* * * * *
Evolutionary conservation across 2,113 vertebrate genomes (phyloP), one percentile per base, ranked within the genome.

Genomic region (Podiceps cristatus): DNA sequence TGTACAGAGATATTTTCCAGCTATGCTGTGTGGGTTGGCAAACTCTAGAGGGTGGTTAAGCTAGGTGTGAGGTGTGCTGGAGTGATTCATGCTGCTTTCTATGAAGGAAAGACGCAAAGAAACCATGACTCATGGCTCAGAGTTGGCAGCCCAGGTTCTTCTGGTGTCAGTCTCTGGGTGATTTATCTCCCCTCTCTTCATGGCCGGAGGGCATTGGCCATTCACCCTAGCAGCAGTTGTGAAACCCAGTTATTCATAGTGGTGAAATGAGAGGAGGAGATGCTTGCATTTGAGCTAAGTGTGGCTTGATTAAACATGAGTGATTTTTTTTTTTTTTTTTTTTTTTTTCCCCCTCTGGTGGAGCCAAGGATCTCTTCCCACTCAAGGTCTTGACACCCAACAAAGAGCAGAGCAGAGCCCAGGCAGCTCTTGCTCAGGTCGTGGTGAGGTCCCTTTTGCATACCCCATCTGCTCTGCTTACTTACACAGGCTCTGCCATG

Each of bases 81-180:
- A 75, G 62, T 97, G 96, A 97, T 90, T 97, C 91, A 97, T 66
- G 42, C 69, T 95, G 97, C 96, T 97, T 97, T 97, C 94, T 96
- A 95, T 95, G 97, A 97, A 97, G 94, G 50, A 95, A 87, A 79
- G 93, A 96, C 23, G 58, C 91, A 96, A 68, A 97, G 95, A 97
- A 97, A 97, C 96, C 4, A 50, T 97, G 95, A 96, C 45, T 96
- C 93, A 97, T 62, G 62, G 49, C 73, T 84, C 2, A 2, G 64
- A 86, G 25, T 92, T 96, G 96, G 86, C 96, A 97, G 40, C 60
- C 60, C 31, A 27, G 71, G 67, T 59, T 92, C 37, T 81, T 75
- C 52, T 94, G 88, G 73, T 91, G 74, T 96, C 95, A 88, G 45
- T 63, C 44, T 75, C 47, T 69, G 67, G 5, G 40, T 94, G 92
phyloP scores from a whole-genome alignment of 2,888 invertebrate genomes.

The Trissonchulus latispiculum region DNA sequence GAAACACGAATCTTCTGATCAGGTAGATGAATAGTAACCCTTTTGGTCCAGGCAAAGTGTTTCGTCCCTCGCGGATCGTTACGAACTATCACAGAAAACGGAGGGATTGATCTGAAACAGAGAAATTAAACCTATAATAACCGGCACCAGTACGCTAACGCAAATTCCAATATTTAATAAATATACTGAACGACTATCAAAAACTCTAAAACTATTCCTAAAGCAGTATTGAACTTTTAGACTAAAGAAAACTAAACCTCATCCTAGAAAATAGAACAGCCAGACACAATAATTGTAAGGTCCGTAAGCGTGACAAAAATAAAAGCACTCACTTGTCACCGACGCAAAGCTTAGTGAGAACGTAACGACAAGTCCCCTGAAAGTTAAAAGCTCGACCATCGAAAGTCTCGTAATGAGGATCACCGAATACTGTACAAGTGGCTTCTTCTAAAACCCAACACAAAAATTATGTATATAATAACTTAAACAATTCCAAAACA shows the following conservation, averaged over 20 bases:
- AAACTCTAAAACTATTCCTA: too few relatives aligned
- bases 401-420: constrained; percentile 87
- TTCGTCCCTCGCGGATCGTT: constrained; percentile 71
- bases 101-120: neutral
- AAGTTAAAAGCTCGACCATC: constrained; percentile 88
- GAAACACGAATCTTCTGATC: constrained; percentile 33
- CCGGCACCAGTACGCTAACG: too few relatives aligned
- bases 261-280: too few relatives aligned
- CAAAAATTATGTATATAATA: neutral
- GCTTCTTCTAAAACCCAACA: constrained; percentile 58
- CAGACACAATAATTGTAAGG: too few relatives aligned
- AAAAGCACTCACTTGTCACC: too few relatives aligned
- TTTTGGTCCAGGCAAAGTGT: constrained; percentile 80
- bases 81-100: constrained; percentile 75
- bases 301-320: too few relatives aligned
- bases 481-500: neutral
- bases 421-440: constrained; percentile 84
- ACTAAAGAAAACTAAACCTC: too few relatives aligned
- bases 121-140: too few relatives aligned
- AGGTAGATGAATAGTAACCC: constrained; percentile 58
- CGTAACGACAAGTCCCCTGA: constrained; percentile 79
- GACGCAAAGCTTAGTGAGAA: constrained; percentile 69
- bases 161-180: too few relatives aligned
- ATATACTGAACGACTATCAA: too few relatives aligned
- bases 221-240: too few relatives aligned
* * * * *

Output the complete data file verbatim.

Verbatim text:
Evolutionary conservation across 2,113 vertebrate genomes (phyloP), one percentile per base, ranked within the genome.

Genomic region (Podiceps cristatus): DNA sequence TGTACAGAGATATTTTCCAGCTATGCTGTGTGGGTTGGCAAACTCTAGAGGGTGGTTAAGCTAGGTGTGAGGTGTGCTGGAGTGATTCATGCTGCTTTCTATGAAGGAAAGACGCAAAGAAACCATGACTCATGGCTCAGAGTTGGCAGCCCAGGTTCTTCTGGTGTCAGTCTCTGGGTGATTTATCTCCCCTCTCTTCATGGCCGGAGGGCATTGGCCATTCACCCTAGCAGCAGTTGTGAAACCCAGTTATTCATAGTGGTGAAATGAGAGGAGGAGATGCTTGCATTTGAGCTAAGTGTGGCTTGATTAAACATGAGTGATTTTTTTTTTTTTTTTTTTTTTTTTCCCCCTCTGGTGGAGCCAAGGATCTCTTCCCACTCAAGGTCTTGACACCCAACAAAGAGCAGAGCAGAGCCCAGGCAGCTCTTGCTCAGGTCGTGGTGAGGTCCCTTTTGCATACCCCATCTGCTCTGCTTACTTACACAGGCTCTGCCATG

Each of bases 81-180:
- A 75, G 62, T 97, G 96, A 97, T 90, T 97, C 91, A 97, T 66
- G 42, C 69, T 95, G 97, C 96, T 97, T 97, T 97, C 94, T 96
- A 95, T 95, G 97, A 97, A 97, G 94, G 50, A 95, A 87, A 79
- G 93, A 96, C 23, G 58, C 91, A 96, A 68, A 97, G 95, A 97
- A 97, A 97, C 96, C 4, A 50, T 97, G 95, A 96, C 45, T 96
- C 93, A 97, T 62, G 62, G 49, C 73, T 84, C 2, A 2, G 64
- A 86, G 25, T 92, T 96, G 96, G 86, C 96, A 97, G 40, C 60
- C 60, C 31, A 27, G 71, G 67, T 59, T 92, C 37, T 81, T 75
- C 52, T 94, G 88, G 73, T 91, G 74, T 96, C 95, A 88, G 45
- T 63, C 44, T 75, C 47, T 69, G 67, G 5, G 40, T 94, G 92
phyloP scores from a whole-genome alignment of 2,888 invertebrate genomes.

The Trissonchulus latispiculum region DNA sequence GAAACACGAATCTTCTGATCAGGTAGATGAATAGTAACCCTTTTGGTCCAGGCAAAGTGTTTCGTCCCTCGCGGATCGTTACGAACTATCACAGAAAACGGAGGGATTGATCTGAAACAGAGAAATTAAACCTATAATAACCGGCACCAGTACGCTAACGCAAATTCCAATATTTAATAAATATACTGAACGACTATCAAAAACTCTAAAACTATTCCTAAAGCAGTATTGAACTTTTAGACTAAAGAAAACTAAACCTCATCCTAGAAAATAGAACAGCCAGACACAATAATTGTAAGGTCCGTAAGCGTGACAAAAATAAAAGCACTCACTTGTCACCGACGCAAAGCTTAGTGAGAACGTAACGACAAGTCCCCTGAAAGTTAAAAGCTCGACCATCGAAAGTCTCGTAATGAGGATCACCGAATACTGTACAAGTGGCTTCTTCTAAAACCCAACACAAAAATTATGTATATAATAACTTAAACAATTCCAAAACA shows the following conservation, averaged over 20 bases:
- AAACTCTAAAACTATTCCTA: too few relatives aligned
- bases 401-420: constrained; percentile 87
- TTCGTCCCTCGCGGATCGTT: constrained; percentile 71
- bases 101-120: neutral
- AAGTTAAAAGCTCGACCATC: constrained; percentile 88
- GAAACACGAATCTTCTGATC: constrained; percentile 33
- CCGGCACCAGTACGCTAACG: too few relatives aligned
- bases 261-280: too few relatives aligned
- CAAAAATTATGTATATAATA: neutral
- GCTTCTTCTAAAACCCAACA: constrained; percentile 58
- CAGACACAATAATTGTAAGG: too few relatives aligned
- AAAAGCACTCACTTGTCACC: too few relatives aligned
- TTTTGGTCCAGGCAAAGTGT: constrained; percentile 80
- bases 81-100: constrained; percentile 75
- bases 301-320: too few relatives aligned
- bases 481-500: neutral
- bases 421-440: constrained; percentile 84
- ACTAAAGAAAACTAAACCTC: too few relatives aligned
- bases 121-140: too few relatives aligned
- AGGTAGATGAATAGTAACCC: constrained; percentile 58
- CGTAACGACAAGTCCCCTGA: constrained; percentile 79
- GACGCAAAGCTTAGTGAGAA: constrained; percentile 69
- bases 161-180: too few relatives aligned
- ATATACTGAACGACTATCAA: too few relatives aligned
- bases 221-240: too few relatives aligned